Best wishes

    Bob

    BrownhillsBob

    October 5, 2010 at 10:12 am

  4. I’ve been on benefits, too. No – they are not generous, even if the Daily Mail thinks it is!

    jaynehowarth

    October 5, 2010 at 12:31 pm

  5. I think it would cost so much to administer if you were to take into account two incomes, that it’s worth putting up the inequity in the scenario you describe. I’d rather than the simpler system with the anomaly that a fairer system with the bureaucracy – given that people earning between £20,000 and £40,000 a year are bloody lucky to have a benefit anyway.

    Jo Ind

    October 5, 2010 at 3:38 pm

  6. Thanks for commenting, Jo.
    I’m not an economist, obviously, and I do appreciate the costliness of means testing (not to mention complexities in the application process that would undoubtedly mean that fewer would apply) but something has to be done to ensure it is at least fairer.
    A sliding scale, perhaps, based on one’s tax code? Of course, then you’d have arguments about the financial power taken away from the main carer …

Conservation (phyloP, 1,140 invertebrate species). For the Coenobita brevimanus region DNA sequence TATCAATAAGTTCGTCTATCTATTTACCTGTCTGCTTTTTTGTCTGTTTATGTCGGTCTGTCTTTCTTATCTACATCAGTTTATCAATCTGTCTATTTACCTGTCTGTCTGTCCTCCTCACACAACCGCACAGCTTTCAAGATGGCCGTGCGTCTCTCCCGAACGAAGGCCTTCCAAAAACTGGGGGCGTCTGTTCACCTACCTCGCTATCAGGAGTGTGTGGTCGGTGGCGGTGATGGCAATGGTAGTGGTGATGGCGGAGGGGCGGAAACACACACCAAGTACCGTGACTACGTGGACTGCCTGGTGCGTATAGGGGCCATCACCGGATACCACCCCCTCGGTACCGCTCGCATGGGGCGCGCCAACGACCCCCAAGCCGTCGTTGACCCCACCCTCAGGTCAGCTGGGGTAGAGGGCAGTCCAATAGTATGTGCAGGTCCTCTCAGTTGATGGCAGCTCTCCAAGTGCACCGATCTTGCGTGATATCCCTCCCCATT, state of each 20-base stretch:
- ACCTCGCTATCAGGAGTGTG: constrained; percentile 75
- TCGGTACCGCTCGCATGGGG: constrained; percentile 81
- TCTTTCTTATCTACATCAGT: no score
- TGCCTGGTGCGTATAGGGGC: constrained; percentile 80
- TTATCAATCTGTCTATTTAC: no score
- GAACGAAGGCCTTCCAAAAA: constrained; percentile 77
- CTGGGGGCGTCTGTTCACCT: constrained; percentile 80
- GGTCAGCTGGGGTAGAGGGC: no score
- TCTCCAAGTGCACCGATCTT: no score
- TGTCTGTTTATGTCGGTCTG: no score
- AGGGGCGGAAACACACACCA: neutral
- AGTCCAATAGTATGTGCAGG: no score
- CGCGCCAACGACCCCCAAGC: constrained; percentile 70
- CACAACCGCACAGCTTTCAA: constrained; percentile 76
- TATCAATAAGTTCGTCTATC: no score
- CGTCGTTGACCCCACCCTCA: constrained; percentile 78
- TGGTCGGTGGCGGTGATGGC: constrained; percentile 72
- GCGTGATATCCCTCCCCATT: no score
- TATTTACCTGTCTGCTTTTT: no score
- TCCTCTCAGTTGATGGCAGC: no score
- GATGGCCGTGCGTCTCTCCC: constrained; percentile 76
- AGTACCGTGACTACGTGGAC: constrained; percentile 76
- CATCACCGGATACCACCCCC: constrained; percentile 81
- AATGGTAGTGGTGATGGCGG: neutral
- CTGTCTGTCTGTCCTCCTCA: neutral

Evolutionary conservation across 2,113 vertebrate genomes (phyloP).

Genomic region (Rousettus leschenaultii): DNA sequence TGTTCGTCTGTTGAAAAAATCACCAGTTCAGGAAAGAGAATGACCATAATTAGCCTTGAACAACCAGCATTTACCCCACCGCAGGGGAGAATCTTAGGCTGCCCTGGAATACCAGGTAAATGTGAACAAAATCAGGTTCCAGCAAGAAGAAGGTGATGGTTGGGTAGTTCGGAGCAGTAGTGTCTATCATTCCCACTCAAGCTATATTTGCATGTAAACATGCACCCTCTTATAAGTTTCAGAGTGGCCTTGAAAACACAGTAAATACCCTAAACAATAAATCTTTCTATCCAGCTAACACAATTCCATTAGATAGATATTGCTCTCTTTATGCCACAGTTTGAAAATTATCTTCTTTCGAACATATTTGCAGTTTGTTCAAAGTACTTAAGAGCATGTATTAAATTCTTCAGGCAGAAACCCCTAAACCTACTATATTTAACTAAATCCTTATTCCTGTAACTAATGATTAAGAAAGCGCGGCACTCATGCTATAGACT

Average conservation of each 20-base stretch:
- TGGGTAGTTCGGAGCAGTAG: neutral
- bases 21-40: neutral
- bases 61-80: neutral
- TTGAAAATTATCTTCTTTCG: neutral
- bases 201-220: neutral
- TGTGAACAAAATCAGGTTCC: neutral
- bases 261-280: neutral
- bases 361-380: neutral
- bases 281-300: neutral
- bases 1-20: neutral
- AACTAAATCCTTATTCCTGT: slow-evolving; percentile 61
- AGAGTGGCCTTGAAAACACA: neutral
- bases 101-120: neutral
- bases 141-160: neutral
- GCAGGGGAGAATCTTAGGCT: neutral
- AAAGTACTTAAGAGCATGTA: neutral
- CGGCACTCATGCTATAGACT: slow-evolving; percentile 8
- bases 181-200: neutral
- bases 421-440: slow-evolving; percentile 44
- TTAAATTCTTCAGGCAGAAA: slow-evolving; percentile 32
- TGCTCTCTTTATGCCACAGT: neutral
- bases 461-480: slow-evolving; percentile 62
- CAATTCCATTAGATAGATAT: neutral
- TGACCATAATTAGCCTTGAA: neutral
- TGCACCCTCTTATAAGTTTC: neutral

It’s not easy, government won’t please everyone, but I can’t imagine for one moment it will leave it like this. It’d be political suicide.

    jaynehowarth

    October 5, 2010 at 3:46 pm

  7. Nice comment JH. The real issue is not so much the principle of universal benefit being challenged, but the cack-handed, duplicitous way they have gone about it. The party that promised to reward marriage with a tax break of less than 50p a day is punishing some families over 20 quid a week. That sounds uncannily like the kind of stealth ‘tax bombshell’ that the same upholders of family values would have jumped to the barricades about until… well last week really.

    Chris B

    October 5, 2010 at 10:12 pm

  8. I’ve come late to this one. As I’ve said before here, I don’t have kids. I live in a dual-income household, both of us what I’d consider fairly well paid, but a good wedge less than 44k. If we did have children, well then maybe we’d have to go on holiday less or run an older car, maybe cut out the eating out and pub visits: but it’s hardly poverty, is it?